Claim: transparency, funding questions plague Houston drainage fee

Houston drainage fee

The money collected from a citizen-funded drainage fee meant to protect Houston against flooding is being diverted to salaries and other projects, according to documents and an interview with a city leader.

The drainage fee was passed by Houston voters in 2010 by a slim margin. The fee is at the heart of a program called Rebuild Houston, which the city credits with improving streets and drainage over the span of more than 900 miles across the city. “This includes 573 lane miles of repair/rehabilitation and 349 lane miles of reconstruction,” a city website states.

Bill King is skeptical of how much of the drainage fee, which is charged to homeowners, is being spent on actual drainage projects.

“The truth of the matter is that very little of that money has been spent on drainage,” said King, who has run for mayor in Houston and is a well-known columnist.

In addition, King said that under the administration of Mayor Sylvester Turner, much of the documentation of how the drainage fee money is being spent has been removed.

Bill King
Bill King

In 2012, which was the last time this money could be tracked closely, “it was apparent that many of the positions being paid from the fund were not workers on the street but rather city hall bureaucrats,” King said.

Since the start of the program, ReBuild Houston has been controversial. Critics derided it as a “rain tax” and it has been the subject of lawsuits.

Indeed, one judge ruled in 2015 that the city obscured the nature and the cost of the drainage fee.

Later in 2015, the state Supreme Court found that the city failed to mention that the fund would be paid through a fee attached to property owners’ water bills and directed the city to hold a new election with clear ballot language.

But before the Supreme Court issued its ruling, the city council passed an ordinance formally implementing the fee, a routine legal process to enact the assessment. The city contends that the Supreme Court ruling applies only to the popular vote, not the ordinance. As a result, the fee continues in effect.

From a recent Bill King column:

In 2012, the City began collecting drainage fees pursuant to a Texas statute that authorizes cities to establish a “drainage utility.” That state statute requires that drainage fees be held in a segregated account. The City has never done this. Instead, it deposits the money into the Dedicated Drainage & Street Renewal Fund, more commonly referred to as Rebuild Houston.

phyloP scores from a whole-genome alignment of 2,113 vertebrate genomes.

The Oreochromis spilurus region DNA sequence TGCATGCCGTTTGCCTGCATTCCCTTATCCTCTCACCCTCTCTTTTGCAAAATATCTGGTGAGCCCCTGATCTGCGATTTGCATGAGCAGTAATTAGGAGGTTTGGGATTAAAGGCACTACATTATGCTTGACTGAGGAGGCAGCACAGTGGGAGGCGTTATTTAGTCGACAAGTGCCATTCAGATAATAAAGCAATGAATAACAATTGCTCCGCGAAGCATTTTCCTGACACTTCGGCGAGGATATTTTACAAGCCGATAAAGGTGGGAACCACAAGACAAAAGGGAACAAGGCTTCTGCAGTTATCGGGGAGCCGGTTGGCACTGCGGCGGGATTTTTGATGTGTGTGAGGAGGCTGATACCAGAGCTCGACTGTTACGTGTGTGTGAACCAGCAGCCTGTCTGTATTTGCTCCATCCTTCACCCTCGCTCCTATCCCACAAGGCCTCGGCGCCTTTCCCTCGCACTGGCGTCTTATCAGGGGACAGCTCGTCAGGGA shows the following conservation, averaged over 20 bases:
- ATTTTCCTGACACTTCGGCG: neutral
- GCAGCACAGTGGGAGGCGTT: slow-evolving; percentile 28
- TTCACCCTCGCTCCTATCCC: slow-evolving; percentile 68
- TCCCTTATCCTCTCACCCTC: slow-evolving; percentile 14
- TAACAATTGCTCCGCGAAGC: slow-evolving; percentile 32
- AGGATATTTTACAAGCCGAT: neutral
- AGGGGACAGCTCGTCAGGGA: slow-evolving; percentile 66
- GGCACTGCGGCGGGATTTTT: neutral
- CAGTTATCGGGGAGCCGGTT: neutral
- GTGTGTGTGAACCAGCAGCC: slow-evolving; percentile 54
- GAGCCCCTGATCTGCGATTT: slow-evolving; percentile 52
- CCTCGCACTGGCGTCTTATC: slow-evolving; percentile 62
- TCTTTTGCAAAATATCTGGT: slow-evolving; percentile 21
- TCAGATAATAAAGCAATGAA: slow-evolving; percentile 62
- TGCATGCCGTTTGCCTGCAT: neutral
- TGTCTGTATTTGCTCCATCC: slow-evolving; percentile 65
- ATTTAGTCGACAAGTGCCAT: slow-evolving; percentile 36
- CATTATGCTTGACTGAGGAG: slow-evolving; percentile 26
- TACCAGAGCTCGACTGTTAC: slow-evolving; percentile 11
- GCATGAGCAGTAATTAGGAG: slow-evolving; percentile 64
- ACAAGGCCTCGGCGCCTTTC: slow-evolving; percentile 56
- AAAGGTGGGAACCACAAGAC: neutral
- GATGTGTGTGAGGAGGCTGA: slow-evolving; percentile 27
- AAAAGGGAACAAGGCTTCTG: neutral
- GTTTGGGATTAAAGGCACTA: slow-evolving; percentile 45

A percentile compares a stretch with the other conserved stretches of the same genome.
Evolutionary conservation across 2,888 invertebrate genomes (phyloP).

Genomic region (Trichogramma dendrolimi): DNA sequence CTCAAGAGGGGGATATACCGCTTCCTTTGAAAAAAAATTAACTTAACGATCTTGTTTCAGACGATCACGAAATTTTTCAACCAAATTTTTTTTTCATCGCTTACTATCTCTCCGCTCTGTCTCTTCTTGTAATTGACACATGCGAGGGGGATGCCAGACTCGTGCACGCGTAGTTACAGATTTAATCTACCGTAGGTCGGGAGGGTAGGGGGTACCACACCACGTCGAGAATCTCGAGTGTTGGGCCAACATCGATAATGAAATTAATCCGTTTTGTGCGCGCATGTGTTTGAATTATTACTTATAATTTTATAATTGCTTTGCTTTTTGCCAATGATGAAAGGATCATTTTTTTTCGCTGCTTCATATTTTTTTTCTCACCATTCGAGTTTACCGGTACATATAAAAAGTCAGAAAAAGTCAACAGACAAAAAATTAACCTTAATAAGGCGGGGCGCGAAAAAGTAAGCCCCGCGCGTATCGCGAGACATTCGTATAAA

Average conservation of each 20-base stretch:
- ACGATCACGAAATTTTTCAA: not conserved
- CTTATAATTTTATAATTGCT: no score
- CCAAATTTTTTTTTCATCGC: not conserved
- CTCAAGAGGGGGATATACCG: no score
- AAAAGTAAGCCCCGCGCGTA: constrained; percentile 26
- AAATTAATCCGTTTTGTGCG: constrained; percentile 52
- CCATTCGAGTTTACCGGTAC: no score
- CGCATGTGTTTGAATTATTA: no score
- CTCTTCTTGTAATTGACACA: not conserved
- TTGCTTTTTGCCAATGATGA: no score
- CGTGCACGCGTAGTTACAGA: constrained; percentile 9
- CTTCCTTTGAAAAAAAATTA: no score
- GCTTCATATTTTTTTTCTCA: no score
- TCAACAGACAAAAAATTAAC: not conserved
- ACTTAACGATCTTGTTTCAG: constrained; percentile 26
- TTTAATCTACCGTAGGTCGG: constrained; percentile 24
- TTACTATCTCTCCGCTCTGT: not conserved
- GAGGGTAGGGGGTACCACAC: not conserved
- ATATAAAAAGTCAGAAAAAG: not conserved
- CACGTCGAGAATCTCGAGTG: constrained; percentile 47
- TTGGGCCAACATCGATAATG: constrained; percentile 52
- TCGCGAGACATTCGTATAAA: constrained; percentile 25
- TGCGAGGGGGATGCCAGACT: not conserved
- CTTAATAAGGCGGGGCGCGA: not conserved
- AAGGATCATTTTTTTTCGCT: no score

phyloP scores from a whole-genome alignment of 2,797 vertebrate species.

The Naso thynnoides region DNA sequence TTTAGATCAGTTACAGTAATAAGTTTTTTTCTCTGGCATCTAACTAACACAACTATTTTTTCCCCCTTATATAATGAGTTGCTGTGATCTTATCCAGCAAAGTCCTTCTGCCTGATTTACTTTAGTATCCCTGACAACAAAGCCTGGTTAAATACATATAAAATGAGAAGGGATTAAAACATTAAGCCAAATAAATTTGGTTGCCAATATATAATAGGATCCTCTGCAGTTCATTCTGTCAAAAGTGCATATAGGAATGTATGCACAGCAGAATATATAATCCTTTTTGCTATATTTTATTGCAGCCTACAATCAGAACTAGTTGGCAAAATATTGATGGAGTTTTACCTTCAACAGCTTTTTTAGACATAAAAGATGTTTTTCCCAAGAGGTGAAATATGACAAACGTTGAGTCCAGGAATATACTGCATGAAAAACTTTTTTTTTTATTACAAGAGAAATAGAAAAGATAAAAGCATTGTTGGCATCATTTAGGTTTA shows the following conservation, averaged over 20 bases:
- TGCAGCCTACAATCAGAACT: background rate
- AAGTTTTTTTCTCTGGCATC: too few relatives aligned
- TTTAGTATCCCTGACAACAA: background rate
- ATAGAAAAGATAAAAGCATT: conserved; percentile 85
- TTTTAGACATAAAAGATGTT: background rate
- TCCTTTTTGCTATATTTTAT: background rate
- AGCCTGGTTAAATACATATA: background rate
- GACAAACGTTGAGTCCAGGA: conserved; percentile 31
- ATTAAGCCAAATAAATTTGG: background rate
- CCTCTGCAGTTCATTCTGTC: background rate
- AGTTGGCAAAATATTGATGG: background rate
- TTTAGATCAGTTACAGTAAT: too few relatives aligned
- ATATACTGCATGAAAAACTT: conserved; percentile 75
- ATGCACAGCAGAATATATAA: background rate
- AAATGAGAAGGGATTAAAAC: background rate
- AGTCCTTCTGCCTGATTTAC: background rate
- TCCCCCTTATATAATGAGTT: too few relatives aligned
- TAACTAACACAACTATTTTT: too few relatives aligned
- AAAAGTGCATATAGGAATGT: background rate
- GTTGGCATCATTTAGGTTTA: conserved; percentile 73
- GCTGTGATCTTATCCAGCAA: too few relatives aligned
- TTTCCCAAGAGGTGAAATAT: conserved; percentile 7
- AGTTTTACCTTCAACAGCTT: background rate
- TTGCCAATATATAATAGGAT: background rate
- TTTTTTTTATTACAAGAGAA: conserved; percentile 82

The City uses two devices to obfuscate how the drainage fees are spent. First, they are commingled with other monies. The total income deposited in the Rebuild Houston fund has been running a little over $200 million. About half of that comes from drainage fees. The general mobility payments from Metro account for about a quarter of the money. The other big piece is a transfer from the General Funds which supposedly is equal to the amount that the City’s debt has declined because of the “pay-as-you-go” feature of Rebuild Houston… Of course, once these funds are all commingled it becomes much more difficult to sort out what money is being spent where.
In the ballot language and the advocacy leading up to the… referendum, no one ever mentioned that existing City employees were going to be paid from the Rebuild Houston fund.  But as soon as the City started collecting drainage fees in 2012, it moved 498 of its 507 Public Works employees to Rebuild. Below is an excerpt from the 2012 Public Works Department budget showing the its headcount going from 507 to 9!

City Hall said as much.

“Drainage fee funds are used on street and drainage projects and the employees who carry out the projects,” a city spokesman said. “The city’s annual operating budget does not list the funds as a revenue source.”

The city points to this link for proof of transparency in the program.

King disagrees with the transparency — as it relates to how the fee was sold to homeowners.

“If you go back and look at the old advertisements, it was one hundred percent about flooding,” King said.

King did point to “fine print” in the ballot language saying that the money could be used for streets or flooding.

But King called the drainage fee election a “bait and switch”